As an adherence to the principle of economic rights, the use of works could bring financial rewards, and the rights-holders of such works are entitled to those rewards. The work in music would be songs, and using songs requires authorizations and royalty payments.

In Indonesia, this is regulated by Government Regulations No. 56 on Management of Music Royalties. Article 3 of the regulations stipulates that anyone may use songs for “commercial, public services” by paying royalties to Authors or Rights-Holders through LMKM (Royalty Management Body). Meanwhile, the article further elaborates on “commercial, public services” to include a variety of commercial ventures– including restaurants, cafes, airplanes, recreational centers, seminars, and most importantly, concerts.

Thus, it can be concluded that because concerts are commercial affairs that rake in profit, and music is the lifeblood of such events, the creators or right-holders of the music utilized in the concerts are entitled to financial reward. We might not know exactly the problem behind the incident between Deep Purple and Soneta, but one thing is sure, if anyone were to perform Smoke in The Water for a commercial venture, in this case, a concert, then Copyright laws dictate that they must pay royalties to Deep Purple.

In regards to royalties in concerts, Indonesian music legend Ahmad Dhani has expressed his thoughts. Dhani is known to be very vocal and passionate about intellectual property (among other things) and recently, he conducted a press conference on the matter.

Dhani explained the “moral” obligation for other artists to ask the original artist for permission before covering their songs, such as what he wished other artists would do before performing his works by Dhani’s band, Dewa. He stressed on the importance of royalties and how much of the Indonesian public is still ignorant of the subject.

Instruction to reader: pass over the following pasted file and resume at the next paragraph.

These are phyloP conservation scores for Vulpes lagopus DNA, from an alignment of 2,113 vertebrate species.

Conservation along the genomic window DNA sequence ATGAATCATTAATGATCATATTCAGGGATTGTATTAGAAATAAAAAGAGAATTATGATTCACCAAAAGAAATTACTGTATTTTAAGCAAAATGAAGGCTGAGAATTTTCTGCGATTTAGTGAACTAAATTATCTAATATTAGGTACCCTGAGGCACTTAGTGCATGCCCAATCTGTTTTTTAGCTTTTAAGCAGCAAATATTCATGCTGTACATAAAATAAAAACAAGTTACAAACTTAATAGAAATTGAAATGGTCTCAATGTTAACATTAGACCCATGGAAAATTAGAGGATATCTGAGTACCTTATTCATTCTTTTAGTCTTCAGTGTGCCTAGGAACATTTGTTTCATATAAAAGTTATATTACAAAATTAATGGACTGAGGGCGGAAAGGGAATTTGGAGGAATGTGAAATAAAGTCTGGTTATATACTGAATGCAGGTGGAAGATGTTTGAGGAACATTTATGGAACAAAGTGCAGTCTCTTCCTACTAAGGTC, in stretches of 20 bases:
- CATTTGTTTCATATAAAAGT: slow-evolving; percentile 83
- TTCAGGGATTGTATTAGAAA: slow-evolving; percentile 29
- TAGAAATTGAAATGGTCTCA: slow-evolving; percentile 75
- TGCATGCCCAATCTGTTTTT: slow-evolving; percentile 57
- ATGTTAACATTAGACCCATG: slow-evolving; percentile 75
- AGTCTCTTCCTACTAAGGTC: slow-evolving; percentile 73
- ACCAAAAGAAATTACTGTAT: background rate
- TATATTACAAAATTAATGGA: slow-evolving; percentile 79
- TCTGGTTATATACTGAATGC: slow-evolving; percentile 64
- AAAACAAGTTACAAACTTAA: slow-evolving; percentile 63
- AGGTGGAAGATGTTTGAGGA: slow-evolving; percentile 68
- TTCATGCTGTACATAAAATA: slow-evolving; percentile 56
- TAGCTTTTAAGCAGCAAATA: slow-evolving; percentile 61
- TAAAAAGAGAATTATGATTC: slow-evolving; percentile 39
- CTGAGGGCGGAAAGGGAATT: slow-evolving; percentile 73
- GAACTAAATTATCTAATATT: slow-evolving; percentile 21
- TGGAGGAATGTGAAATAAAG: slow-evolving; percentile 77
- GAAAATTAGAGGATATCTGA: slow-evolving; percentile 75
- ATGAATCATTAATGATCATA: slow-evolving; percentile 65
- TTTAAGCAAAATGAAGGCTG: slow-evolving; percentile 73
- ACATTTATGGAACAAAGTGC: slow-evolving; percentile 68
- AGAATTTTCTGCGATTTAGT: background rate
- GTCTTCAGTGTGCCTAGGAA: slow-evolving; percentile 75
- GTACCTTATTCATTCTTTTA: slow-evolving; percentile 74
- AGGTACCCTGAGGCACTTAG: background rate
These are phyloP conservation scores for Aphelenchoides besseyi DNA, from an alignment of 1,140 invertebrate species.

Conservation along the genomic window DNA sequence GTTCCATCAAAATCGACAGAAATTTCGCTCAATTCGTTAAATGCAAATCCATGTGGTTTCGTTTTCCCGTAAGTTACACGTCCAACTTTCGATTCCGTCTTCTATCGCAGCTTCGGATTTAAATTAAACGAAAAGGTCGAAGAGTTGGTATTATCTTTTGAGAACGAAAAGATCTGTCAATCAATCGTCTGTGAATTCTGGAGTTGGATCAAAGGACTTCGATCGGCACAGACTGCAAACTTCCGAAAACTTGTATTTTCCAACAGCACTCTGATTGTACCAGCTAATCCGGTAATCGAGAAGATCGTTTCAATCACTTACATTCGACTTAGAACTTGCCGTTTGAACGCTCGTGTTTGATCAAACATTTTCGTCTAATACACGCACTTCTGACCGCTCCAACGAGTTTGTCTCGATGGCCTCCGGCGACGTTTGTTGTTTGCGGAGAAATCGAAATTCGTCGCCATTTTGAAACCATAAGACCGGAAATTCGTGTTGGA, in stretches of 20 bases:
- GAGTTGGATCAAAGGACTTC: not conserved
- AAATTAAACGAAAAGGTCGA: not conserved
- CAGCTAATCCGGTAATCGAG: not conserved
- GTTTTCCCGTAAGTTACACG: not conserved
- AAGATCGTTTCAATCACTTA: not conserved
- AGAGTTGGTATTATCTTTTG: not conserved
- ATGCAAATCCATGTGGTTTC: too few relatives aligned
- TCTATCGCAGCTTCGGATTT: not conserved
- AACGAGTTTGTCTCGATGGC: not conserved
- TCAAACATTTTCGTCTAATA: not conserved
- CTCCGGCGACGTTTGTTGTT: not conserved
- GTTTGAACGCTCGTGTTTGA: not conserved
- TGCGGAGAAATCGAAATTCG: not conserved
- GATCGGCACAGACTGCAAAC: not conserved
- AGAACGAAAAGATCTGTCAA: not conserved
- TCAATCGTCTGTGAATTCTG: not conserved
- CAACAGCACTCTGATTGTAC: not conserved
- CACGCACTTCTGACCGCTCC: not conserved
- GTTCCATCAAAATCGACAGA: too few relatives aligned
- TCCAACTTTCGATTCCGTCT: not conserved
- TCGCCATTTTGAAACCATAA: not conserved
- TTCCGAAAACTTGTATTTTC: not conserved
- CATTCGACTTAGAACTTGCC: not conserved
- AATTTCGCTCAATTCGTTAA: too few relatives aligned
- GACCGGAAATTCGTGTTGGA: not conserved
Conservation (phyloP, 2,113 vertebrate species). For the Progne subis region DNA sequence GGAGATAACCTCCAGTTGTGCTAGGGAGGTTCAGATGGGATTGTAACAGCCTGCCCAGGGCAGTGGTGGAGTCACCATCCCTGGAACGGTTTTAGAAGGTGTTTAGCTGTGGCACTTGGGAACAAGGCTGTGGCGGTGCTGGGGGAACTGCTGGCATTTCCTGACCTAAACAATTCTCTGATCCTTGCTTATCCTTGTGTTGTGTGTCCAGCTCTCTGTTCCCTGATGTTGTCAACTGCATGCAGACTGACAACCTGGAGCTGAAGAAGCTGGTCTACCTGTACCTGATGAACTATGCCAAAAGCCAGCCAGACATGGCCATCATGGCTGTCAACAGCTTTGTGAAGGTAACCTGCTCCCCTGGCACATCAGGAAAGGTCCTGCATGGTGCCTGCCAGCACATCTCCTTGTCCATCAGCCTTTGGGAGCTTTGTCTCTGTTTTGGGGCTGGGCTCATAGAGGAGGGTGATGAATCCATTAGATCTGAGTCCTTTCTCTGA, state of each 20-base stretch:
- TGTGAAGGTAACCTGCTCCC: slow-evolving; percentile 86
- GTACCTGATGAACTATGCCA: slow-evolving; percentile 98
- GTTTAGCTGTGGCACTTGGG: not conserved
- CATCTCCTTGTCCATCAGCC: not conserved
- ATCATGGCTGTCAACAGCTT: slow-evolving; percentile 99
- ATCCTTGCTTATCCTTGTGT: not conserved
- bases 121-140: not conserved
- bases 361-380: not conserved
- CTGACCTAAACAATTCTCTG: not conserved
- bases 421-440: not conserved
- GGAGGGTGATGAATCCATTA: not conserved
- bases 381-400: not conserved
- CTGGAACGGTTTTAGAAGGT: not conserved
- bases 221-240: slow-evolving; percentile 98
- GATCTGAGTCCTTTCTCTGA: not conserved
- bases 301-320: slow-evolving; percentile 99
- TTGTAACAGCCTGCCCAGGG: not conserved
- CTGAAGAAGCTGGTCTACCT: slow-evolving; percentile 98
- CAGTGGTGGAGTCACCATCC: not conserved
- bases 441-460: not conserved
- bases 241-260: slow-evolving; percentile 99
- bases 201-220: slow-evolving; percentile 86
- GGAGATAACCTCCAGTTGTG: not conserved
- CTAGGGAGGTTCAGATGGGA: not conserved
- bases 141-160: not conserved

In the press conference, Dhani highlighted one key issue that could sometimes cause confusion or worry among aspiring musicians. He stated that while he would expect royalty payments for performances of his songs in concerts, he wouldn’t demand any for performances by amateur acts, such as the singers in small cafes or restaurants. This demonstrates that copyright infringement is a complaint-delict, category of offense which cannot be prosecuted without a complaint by the victim. While we should always respect copyright, it’s important to understand that infringements are not always followed by prosecutions.

Furthermore, Dhani also highlighted another aspect of music copyright that may not be widely known: the difference between performers and authors/creators. He explained that Once, who was the vocalist for many of Dewa’s iconic song, still require to ask for authorization when he performs Dewa songs as a solo act. This is because the rights to Dewa’s songs are owned by the songwriter/creators, Ahmad Dhani, while Once was just the “performer” on the songs. This means that every time Once or Ari Lasso perform Dewa songs as solo acts, then royalty payments would be due for Ahmad Dhani. Or at least, they should be.